The company continued its move into broadcasting by acquiring the Don Lee Broadcasting System, a well-respected regional radio network on the West Coast, in 1950. Among other stations, it added KHJ-AM-FM in Los Angeles and KFRC-AM-FM in San Francisco to its stable from the Yankee acquisition. In 1952, it bought WOR/WOR-FM/WOR-TV in New York City and merged its broadcasting interests into a new division, General Teleradio (purchased from R. H. Macy & Company alongside WOR & Bamberger Broadcasting; named as a result of The General Tire & Rubber Company's increased investment in WOR). RKO/General also added Canadian 50,000 watt power house CKLW in Windsor to the family. The "Big 80" was #1 in the Detroit market

The company's final move into entertainment was the acquisition of RKO Radio Pictures from Howard Hughes in 1955 for $25 million. The General Tire & Rubber Company was interested mainly in using the RKO film library to program its television stations, so it sold the RKO lot at Sunset and Gower in Hollywood to Lucille Ball and Desi Arnaz's Desilu Productions in 1956 for $6 million. The remaining assets of RKO were merged with General Teleradio, and the new company became known initially as RKO Teleradio Pictures, then RKO Teleradio, before eventually becoming RKO General. The radio stations became some of the leading broadcasters in the world, but the division was dragged down by unethical conduct at its television stations. This culminated in the longest licensing dispute in television history, eventually forcing RKO General out of the broadcasting business by 1991.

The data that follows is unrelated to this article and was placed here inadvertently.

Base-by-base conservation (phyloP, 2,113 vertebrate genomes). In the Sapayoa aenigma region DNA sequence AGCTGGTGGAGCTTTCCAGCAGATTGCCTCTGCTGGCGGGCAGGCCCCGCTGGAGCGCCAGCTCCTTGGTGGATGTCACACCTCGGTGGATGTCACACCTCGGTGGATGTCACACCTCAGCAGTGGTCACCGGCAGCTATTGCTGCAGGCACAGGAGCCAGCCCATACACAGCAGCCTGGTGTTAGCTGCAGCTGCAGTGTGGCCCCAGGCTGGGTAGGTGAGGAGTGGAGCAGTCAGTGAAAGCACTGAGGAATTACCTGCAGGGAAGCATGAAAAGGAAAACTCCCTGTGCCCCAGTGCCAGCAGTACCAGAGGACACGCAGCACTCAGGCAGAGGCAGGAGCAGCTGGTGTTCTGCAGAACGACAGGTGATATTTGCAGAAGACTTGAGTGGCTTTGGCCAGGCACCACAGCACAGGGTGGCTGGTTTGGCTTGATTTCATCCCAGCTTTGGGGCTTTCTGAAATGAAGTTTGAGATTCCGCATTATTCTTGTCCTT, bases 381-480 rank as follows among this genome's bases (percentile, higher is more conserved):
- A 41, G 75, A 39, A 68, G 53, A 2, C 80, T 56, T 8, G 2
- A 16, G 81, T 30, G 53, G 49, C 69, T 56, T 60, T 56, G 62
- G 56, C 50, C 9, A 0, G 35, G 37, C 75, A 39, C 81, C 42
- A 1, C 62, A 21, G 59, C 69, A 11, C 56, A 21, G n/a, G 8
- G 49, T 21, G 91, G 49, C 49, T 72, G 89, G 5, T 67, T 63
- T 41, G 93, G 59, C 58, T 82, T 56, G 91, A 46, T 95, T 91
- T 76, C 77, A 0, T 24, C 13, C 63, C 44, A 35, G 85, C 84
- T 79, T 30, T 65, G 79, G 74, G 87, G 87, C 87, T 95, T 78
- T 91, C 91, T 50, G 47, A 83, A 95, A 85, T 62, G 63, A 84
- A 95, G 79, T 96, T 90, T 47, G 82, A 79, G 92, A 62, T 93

In the late 1930s, the United States Army became interested in rockets. A group of California Institute of Technology engineers won a contract to produce rocket engines to speed airplane liftoff, and formed a company named Aerojet. The group succeeded with liquid-fuel rockets, but needed additional materials science and manufacturing expertise to create more sophisticated solid-fuel rockets. Aerojet went into partnership with The General Tire & Rubber Company, using their capitalization, expertise with rubber binders, and chemical manufacturing facilities. The partnership was renamed Aerojet-General.

In its advertising in the 1970s and '80s, General Tire's slogan was: "Sooner or later, you'll own Generals."

The current advertising campaign is "Anywhere is Possible."

General Tire re-incorporated itself to General Tire, Inc. & reorganized its holdings into the holding company GenCorp, Inc. in 1984, with General Tire and RKO General as subsidiaries.

GenCorp sold General Tire to German tire maker Continental AG in 1987. General Tire still exists today as part of Continental's American operations.

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A stock certificate is issued by businesses, usually companies. A stock is part of the permanent finance of a business. Normally, they are never repaid, and the investor can recover his/her money only by selling to another investor. Most stocks, or also called shares, earn dividends, at the business's discretion, depending on how well it has traded. A stockholder or shareholder is a part-owner of the business that issued the stock certificates.

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Price: $14.00